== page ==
Think that owning and driving a plug-in vehicle in green-centric San Francisco is easy? You should probably think again. That's because a lot of other residents already have the same idea, and there aren't enough charging stations to keep up. A classic First World problem, for sure, but a problem nevertheless for at least one EV driver.
The DriveNow carsharing service, which is a partnership between BMW and Sixt, is growing quite rapidly. "We've been surprised about the explosion of new subscriptions, which has helped boost revenue," says Sixt CEO Erich Sixt. The number of DriveNow users has increased from 215,000 at the end of last year to 300,000 today.
In a poll of drivers in Portland, more than 80 percent said they would be driving an EV in the next 10 years if they weren't already. The poll was small and not scientific, with just 218 votes cast, but it does reflect a slice of a certain population with changing attitudes toward electric mobility, and 80 percent is an impressive figure. Additionally, 43 percent of respondents planned to have an EV in the next five years, and only 18 percent said they prefer gasoline-powered vehicles. With EVs
Six cities, two counties and two water agencies have united to buy 90 electric vehicles
A group of San Francisco Bay Area cities, counties and water agencies has joined forces for what is being billed as one of the largest single government purchases of all-electric vehicles in the country.
Missing Persons famously sang that Nobody Walks In LA all the way back in 1982. But, according to one report, the times they are a changing. More people will soon be walking in that car-centric city than they do now, the theory goes. Just like they will in Boston, Miami, Atlanta and Detroit.
BMW is putting a new spin on the concept of the San Francisco treat. The German automaker cut a deal to clear out 80 street-parking spaces for its DriveNow car-sharing program in the notoriously parking-constrained City by the Bay. Bimmer is also more than doubling its all-electric ActiveE car-sharing fleet in San Francisco to 150 vehicles from 70.
Daimler's Car2go car-sharing service just announced that it will debut in Rome, its 26th global city. Now, BMW says it wants to expand its own carsharing program to, wait for it, 25 more cities. Coincidence? We think not.
A slow charge is better than no charge, but the state of California and some of its largest cities don't seem to understand that concept. That's the crux of an argument from Plugs and Cars' Marc Geller (a former contributor to AutoblogGreen), who cites the case of a Nissan Leaf-owning San Francisco police officer who had charging privileges at a Level 1 (i.e., a standard 120-volt) outlet at an employee-only lot taken away, all in the name of public policy.
If someone were to tell you that electric vehicles are popular in Los Angeles, there's no reason to be surprised. Same thing with San Francisco and New York City. But if someone were to tell you she had collected a list of the top five EV cities in the US, which would round out the list? The picture above is a hint, if you recognize the skyline.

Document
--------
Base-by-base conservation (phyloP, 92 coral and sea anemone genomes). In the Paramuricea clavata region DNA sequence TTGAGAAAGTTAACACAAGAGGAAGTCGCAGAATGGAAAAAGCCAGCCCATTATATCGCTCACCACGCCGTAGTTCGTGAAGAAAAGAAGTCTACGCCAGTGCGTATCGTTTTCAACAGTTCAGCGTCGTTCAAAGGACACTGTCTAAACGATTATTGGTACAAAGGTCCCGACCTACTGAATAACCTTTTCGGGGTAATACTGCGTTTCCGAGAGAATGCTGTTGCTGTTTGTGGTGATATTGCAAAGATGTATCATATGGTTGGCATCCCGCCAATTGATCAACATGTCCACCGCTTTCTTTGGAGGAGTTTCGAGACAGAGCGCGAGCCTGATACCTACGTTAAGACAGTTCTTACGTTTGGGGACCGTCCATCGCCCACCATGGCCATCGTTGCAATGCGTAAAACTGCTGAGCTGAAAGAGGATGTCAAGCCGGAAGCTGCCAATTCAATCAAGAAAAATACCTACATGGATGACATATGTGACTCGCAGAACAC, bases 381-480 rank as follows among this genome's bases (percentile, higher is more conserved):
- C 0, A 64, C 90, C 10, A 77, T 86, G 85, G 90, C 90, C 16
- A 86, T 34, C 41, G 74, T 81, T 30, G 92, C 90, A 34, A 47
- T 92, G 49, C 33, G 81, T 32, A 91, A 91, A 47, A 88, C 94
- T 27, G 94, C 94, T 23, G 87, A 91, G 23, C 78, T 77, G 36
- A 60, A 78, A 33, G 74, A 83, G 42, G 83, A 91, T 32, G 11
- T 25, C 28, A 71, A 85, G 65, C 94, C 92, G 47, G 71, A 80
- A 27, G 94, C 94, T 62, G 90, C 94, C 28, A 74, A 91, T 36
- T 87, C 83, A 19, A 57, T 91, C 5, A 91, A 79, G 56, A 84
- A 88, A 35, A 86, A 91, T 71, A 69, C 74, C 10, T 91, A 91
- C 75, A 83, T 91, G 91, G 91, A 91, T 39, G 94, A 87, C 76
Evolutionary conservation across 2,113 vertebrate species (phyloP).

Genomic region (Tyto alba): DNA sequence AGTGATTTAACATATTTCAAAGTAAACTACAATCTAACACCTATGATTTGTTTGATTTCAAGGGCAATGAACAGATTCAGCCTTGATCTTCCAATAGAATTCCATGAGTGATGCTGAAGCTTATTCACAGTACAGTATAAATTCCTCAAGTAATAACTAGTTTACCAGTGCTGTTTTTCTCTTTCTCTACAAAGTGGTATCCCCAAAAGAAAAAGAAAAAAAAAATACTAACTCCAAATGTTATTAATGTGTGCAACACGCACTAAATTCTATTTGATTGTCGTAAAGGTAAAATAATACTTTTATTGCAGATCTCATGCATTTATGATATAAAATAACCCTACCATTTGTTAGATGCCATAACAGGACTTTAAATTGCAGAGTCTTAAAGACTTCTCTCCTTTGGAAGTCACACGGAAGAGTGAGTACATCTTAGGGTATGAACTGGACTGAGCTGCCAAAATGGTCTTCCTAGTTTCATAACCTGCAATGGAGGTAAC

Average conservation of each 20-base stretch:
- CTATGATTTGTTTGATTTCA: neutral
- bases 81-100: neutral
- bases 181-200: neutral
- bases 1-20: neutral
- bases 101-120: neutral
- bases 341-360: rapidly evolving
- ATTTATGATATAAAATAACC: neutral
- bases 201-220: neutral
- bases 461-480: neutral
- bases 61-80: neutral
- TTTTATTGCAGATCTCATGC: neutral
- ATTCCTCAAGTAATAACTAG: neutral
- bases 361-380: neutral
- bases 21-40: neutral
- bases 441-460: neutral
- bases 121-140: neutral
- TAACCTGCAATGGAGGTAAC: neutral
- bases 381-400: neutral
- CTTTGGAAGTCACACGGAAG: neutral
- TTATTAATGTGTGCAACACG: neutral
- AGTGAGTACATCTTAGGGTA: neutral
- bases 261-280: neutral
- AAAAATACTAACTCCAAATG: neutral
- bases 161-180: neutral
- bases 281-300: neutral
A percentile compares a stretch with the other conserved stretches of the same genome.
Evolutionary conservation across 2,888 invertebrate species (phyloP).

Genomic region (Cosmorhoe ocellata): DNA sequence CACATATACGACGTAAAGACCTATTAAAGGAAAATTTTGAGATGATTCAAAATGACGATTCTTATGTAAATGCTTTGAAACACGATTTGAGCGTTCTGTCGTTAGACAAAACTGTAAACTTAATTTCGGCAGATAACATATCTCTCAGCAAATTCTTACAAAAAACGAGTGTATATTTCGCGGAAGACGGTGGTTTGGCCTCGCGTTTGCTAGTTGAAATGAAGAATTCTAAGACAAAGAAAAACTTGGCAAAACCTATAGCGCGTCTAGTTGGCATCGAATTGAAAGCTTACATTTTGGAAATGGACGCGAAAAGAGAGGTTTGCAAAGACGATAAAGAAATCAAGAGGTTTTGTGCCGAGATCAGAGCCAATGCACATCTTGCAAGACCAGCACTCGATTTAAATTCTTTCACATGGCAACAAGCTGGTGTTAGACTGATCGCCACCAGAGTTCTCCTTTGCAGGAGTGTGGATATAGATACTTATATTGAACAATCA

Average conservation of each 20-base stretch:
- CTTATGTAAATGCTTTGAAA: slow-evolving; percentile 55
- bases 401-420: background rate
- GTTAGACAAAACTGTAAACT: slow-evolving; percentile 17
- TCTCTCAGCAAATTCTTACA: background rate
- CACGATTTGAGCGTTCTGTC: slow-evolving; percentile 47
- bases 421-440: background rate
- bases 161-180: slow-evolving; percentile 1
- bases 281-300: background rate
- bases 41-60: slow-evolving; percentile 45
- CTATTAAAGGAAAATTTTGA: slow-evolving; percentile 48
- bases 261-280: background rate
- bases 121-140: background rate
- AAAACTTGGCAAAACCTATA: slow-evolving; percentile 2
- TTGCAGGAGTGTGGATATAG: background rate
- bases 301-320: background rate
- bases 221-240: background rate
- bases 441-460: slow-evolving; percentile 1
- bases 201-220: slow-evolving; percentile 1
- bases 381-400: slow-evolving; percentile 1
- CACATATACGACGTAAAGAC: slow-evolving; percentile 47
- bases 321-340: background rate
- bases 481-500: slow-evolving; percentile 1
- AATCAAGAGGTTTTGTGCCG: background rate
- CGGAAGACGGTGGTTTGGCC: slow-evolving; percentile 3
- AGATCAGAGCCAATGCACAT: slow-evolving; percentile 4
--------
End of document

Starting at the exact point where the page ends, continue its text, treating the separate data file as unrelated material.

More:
The lower price tag and disruptive quality of Hyperloop will doom it
There are plenty of nay-sayers who are already shoveling dirt on Elon Musk's proposal that someone or some entity take up the design for a high-speed conveyance he is calling Hyperloop to create a 30-minute trip between San Francisco and Los Angeles.
Via Motors says its extended-range plug-in trucks can provide power generation for something a little more essential than a tailgate party or a camping trip. The company, which notably has former General Motors executive Bob Lutz as a pitchman, showed off one of its VTRUX pickups at San Francisco's Plug-in Electric Vehicle Collaborative event sponsored by PG&E late last month and said the truck could double as an emergency power generator, Plug In Cars reports.
Conjuring up the always entertaining image of a couple of Bay Area treehuggers going medieval on each other, the debate about whether battery-electric vehicles have priority over plug-in hybrids at publicly accessible charging stations went wide this week. The incident was kicked off when a group of ChargePoint stations in San Francisco were recently commandeered by a fleet of Ford Fusion Energi PHEVs. The incident was relayed via a Reddit post by a rather annoyed BMW ActiveE driver who said tha
Combine a really fast electric vehicle, a really high per-hour rental charge and visions of Steve McQueen or Ken Block of Gymkhana fame racing through the City by the Bay, and you have a really bad combination. Or a really good one.
Have you ever had the urge to warn the owner of a vehicle that they have unknowingly parked illegally, and are about to get towed? How about wanting to contact someone whose car is parked dangerously or blocking you in a driveway?
Northern California Nissan Leaf owners may be in for their own San Francisco Treat of sorts, as the automaker said it's planning to deploy more quick-charging stations that will be accessible to the electric vehicles, Plug In Car reports.
There's a new niche emerging for car sharers like Zipcar and peer-to-peer entities: ride sharing. The way ride sharing works is that a car owner, perhaps for additional income, offers a ridealong to those willing to pay. Those interested can schedule a ride share through their smart phone. The renter signs up for the service, chooses a nearby car going their way and hops in. It's hitchhiking meets taxis for the smartphone era.